Part 1 of our guidance on what to do when a direct says yes to feedback, but you can tell they don't mean it.
There's an old joke which has a professor saying that, "in the English language, a double negative means a positive. "I can't not go," means, "I must go." "On the other hand," the professor says, "a double positive never means a negative." And a snarky student in the back row says, "yeah, right."
Directs do this all the time, every day, all over the world. They say they will accept feedback, but they prove by their associated behaviors they will NOT accept it.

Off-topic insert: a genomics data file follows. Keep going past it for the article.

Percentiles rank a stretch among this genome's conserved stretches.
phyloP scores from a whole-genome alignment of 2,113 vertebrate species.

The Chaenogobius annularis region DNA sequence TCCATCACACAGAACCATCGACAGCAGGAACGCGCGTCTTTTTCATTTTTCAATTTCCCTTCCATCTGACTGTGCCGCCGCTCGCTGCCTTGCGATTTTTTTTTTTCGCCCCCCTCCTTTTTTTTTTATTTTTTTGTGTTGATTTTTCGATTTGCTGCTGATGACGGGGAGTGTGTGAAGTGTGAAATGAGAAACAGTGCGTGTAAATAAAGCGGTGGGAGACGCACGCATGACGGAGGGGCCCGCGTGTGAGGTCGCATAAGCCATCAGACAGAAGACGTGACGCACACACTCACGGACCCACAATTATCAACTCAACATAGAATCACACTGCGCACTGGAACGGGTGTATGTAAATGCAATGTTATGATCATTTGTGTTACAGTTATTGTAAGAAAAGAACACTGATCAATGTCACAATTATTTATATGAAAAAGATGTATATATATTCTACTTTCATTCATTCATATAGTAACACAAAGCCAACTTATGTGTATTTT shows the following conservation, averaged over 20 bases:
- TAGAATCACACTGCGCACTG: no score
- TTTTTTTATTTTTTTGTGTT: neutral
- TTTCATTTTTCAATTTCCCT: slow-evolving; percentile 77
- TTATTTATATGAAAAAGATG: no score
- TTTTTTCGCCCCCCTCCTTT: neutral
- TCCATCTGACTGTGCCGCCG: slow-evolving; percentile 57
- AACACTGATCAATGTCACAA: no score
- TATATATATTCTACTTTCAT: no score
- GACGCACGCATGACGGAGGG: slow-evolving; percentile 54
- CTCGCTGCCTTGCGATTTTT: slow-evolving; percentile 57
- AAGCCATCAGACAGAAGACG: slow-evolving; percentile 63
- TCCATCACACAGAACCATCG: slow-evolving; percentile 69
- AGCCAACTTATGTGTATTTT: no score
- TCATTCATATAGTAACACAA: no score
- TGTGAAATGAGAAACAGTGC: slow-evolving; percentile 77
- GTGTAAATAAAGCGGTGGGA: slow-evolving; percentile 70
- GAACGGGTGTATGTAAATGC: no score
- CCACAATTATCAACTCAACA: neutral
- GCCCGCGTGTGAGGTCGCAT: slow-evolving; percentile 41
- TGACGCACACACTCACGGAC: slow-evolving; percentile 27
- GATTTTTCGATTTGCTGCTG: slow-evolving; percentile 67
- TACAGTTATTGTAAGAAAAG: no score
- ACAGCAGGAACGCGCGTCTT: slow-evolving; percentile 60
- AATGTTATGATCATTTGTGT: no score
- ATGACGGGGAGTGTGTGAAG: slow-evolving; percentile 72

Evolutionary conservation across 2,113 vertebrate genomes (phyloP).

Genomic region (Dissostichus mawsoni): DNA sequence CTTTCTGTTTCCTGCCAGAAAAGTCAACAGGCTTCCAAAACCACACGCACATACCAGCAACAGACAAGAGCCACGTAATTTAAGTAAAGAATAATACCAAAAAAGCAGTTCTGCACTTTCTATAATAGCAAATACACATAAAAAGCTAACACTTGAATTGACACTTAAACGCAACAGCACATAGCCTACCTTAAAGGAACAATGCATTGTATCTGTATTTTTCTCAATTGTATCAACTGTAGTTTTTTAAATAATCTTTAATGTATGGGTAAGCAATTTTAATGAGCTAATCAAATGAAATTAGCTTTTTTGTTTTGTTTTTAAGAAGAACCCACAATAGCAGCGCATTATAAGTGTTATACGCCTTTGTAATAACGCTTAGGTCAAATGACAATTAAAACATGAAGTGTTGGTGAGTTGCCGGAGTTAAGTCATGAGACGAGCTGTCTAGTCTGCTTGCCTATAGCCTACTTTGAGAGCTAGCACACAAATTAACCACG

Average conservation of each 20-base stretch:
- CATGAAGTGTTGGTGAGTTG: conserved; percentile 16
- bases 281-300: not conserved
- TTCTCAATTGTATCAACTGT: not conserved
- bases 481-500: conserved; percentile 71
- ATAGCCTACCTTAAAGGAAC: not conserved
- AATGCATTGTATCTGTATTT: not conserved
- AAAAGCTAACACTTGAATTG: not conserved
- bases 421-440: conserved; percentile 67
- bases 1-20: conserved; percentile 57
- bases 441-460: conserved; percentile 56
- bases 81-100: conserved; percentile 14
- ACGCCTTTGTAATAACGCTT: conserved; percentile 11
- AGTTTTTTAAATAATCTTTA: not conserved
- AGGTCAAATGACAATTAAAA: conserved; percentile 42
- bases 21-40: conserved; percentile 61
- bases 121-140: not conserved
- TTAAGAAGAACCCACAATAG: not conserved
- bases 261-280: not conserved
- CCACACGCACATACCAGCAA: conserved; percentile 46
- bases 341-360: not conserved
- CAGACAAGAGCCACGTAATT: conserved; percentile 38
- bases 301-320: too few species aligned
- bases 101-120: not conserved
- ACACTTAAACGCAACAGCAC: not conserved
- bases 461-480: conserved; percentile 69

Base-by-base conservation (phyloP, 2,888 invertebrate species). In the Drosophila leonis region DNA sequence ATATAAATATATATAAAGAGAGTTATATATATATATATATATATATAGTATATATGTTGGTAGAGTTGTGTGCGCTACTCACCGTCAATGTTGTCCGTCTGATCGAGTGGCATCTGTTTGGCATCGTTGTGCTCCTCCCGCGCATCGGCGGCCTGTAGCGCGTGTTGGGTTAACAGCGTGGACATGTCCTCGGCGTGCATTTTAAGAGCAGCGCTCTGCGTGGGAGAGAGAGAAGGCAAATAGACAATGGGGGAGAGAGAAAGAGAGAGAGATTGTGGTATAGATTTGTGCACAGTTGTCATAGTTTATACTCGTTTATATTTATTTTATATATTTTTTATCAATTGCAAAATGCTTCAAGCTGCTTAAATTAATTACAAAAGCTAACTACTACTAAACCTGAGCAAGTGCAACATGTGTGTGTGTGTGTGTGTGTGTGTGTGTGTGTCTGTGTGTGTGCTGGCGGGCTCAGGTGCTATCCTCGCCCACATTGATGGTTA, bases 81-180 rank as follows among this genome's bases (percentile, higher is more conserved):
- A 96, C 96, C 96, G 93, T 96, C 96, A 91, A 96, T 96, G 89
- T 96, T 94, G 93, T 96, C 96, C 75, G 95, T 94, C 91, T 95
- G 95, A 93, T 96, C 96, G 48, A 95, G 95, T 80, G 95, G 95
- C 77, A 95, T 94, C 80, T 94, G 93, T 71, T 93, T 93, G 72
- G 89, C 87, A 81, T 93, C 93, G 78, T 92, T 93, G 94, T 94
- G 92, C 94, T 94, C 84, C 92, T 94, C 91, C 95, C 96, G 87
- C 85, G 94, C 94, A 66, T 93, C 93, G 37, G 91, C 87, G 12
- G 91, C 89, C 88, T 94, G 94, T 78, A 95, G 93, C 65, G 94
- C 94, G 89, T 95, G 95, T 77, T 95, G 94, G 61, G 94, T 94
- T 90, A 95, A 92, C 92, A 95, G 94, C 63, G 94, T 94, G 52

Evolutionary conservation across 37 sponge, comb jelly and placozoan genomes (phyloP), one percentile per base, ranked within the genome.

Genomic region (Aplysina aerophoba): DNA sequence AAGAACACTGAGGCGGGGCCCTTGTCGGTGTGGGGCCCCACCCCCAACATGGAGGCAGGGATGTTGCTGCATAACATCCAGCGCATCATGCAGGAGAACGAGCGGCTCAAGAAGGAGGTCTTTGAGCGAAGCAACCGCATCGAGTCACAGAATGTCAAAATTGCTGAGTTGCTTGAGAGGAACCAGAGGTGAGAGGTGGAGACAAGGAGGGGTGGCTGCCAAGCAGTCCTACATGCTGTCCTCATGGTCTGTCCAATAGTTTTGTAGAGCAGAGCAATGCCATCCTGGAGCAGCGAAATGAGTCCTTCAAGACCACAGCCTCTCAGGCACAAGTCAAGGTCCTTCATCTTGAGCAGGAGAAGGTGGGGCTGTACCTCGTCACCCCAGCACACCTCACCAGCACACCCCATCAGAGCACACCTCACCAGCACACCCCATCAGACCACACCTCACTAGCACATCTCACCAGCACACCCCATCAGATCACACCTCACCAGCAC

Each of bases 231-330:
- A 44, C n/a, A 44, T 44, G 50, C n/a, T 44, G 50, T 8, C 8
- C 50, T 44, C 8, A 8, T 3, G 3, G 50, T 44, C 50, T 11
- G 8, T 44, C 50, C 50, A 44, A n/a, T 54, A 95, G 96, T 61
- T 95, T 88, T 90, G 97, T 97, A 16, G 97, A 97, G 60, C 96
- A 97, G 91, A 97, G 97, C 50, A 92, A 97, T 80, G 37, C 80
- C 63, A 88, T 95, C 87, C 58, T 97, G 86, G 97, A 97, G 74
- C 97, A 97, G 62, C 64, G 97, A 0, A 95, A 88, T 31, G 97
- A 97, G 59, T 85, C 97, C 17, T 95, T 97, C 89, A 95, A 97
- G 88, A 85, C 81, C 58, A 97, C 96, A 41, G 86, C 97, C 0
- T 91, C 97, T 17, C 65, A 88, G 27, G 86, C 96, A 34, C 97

What to do? Do we believe their words, and give them feedback, even though their other behaviors belie their words? Or do we trust our instincts (which are built on their non-verbal behaviors), and hold back from giving them the negative.
This Cast Answers These Questions
- What do I do when my directs don't seem open to feedback?
- Do directs have to accept feedback?
- What do I do when directs have a bad attitude?
Other Parts of This Series
|Feedback: When Yes Means No Shownotes
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